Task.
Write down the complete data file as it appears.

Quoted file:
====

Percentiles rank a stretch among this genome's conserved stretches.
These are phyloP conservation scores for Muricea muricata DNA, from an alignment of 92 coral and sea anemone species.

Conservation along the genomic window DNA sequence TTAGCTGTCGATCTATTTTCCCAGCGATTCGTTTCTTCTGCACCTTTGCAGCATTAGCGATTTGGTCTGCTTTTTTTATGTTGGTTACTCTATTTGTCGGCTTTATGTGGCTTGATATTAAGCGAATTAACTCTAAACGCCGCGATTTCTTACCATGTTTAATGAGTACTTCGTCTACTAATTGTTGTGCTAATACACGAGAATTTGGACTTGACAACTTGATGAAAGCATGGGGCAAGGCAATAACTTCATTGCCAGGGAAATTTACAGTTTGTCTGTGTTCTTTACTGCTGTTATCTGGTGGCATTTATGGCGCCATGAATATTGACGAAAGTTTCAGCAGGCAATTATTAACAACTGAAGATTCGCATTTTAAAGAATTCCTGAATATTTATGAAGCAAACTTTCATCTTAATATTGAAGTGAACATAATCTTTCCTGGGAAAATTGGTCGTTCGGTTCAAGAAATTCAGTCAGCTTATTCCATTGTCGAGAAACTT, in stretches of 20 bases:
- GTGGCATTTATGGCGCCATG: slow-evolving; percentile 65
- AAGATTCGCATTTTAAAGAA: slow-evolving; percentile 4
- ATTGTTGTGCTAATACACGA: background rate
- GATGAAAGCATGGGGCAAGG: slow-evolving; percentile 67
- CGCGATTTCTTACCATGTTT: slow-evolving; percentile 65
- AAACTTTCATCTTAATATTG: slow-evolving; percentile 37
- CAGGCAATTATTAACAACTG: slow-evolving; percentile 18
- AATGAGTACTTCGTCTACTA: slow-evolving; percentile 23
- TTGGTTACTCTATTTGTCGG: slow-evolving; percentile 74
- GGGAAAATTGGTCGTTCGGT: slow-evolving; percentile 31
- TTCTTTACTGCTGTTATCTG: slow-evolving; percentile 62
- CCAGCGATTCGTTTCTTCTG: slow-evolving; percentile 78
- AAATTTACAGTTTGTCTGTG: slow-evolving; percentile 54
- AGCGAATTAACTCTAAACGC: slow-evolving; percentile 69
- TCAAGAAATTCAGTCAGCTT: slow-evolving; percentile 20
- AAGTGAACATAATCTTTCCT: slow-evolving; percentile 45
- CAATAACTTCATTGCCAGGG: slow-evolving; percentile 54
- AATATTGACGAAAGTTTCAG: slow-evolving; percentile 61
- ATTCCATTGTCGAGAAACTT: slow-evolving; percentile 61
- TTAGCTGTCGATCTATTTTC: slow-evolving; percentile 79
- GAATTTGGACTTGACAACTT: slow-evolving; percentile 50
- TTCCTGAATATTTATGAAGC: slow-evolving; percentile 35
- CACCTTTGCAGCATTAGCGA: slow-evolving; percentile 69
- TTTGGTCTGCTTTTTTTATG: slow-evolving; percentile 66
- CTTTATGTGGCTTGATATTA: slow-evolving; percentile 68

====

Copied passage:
Percentiles rank a stretch among this genome's conserved stretches.
These are phyloP conservation scores for Muricea muricata DNA, from an alignment of 92 coral and sea anemone species.

Conservation along the genomic window DNA sequence TTAGCTGTCGATCTATTTTCCCAGCGATTCGTTTCTTCTGCACCTTTGCAGCATTAGCGATTTGGTCTGCTTTTTTTATGTTGGTTACTCTATTTGTCGGCTTTATGTGGCTTGATATTAAGCGAATTAACTCTAAACGCCGCGATTTCTTACCATGTTTAATGAGTACTTCGTCTACTAATTGTTGTGCTAATACACGAGAATTTGGACTTGACAACTTGATGAAAGCATGGGGCAAGGCAATAACTTCATTGCCAGGGAAATTTACAGTTTGTCTGTGTTCTTTACTGCTGTTATCTGGTGGCATTTATGGCGCCATGAATATTGACGAAAGTTTCAGCAGGCAATTATTAACAACTGAAGATTCGCATTTTAAAGAATTCCTGAATATTTATGAAGCAAACTTTCATCTTAATATTGAAGTGAACATAATCTTTCCTGGGAAAATTGGTCGTTCGGTTCAAGAAATTCAGTCAGCTTATTCCATTGTCGAGAAACTT, in stretches of 20 bases:
- GTGGCATTTATGGCGCCATG: slow-evolving; percentile 65
- AAGATTCGCATTTTAAAGAA: slow-evolving; percentile 4
- ATTGTTGTGCTAATACACGA: background rate
- GATGAAAGCATGGGGCAAGG: slow-evolving; percentile 67
- CGCGATTTCTTACCATGTTT: slow-evolving; percentile 65
- AAACTTTCATCTTAATATTG: slow-evolving; percentile 37
- CAGGCAATTATTAACAACTG: slow-evolving; percentile 18
- AATGAGTACTTCGTCTACTA: slow-evolving; percentile 23
- TTGGTTACTCTATTTGTCGG: slow-evolving; percentile 74
- GGGAAAATTGGTCGTTCGGT: slow-evolving; percentile 31
- TTCTTTACTGCTGTTATCTG: slow-evolving; percentile 62
- CCAGCGATTCGTTTCTTCTG: slow-evolving; percentile 78
- AAATTTACAGTTTGTCTGTG: slow-evolving; percentile 54
- AGCGAATTAACTCTAAACGC: slow-evolving; percentile 69
- TCAAGAAATTCAGTCAGCTT: slow-evolving; percentile 20
- AAGTGAACATAATCTTTCCT: slow-evolving; percentile 45
- CAATAACTTCATTGCCAGGG: slow-evolving; percentile 54
- AATATTGACGAAAGTTTCAG: slow-evolving; percentile 61
- ATTCCATTGTCGAGAAACTT: slow-evolving; percentile 61
- TTAGCTGTCGATCTATTTTC: slow-evolving; percentile 79
- GAATTTGGACTTGACAACTT: slow-evolving; percentile 50
- TTCCTGAATATTTATGAAGC: slow-evolving; percentile 35
- CACCTTTGCAGCATTAGCGA: slow-evolving; percentile 69
- TTTGGTCTGCTTTTTTTATG: slow-evolving; percentile 66
- CTTTATGTGGCTTGATATTA: slow-evolving; percentile 68